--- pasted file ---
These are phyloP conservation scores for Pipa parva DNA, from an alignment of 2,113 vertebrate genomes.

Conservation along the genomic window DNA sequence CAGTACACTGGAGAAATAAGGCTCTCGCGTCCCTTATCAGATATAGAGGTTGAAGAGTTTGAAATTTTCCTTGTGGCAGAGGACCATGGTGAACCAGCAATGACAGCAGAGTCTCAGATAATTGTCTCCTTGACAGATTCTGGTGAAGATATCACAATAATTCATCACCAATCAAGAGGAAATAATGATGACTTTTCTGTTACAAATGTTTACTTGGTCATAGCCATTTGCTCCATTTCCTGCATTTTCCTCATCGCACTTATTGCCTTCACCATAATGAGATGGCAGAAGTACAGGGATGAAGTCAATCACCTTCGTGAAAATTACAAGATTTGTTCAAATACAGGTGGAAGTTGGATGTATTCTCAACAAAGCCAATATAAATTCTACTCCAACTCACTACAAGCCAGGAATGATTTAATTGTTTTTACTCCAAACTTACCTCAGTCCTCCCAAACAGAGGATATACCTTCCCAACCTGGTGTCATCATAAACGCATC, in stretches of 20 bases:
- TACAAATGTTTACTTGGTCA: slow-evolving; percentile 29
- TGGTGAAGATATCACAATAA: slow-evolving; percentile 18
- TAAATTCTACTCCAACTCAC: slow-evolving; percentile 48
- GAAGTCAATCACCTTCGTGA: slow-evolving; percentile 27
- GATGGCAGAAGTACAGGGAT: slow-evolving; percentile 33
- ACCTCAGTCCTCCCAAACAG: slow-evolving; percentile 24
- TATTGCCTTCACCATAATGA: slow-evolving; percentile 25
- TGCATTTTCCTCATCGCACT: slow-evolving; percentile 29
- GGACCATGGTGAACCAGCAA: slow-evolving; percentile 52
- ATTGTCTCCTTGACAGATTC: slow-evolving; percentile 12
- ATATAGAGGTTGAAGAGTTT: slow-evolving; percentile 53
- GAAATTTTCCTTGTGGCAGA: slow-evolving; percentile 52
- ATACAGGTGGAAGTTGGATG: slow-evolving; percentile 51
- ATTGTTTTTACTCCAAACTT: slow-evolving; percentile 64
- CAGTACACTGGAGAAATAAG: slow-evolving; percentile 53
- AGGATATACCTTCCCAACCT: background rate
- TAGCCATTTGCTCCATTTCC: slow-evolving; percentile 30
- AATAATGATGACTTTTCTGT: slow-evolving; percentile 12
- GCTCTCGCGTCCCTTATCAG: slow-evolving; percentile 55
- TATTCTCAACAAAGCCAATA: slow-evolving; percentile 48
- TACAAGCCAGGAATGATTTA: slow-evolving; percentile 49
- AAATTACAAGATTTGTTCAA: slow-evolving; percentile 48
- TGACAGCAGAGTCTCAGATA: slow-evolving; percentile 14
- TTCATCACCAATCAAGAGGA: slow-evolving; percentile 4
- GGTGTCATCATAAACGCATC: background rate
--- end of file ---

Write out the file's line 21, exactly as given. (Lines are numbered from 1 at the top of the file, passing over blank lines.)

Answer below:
- GCTCTCGCGTCCCTTATCAG: slow-evolving; percentile 55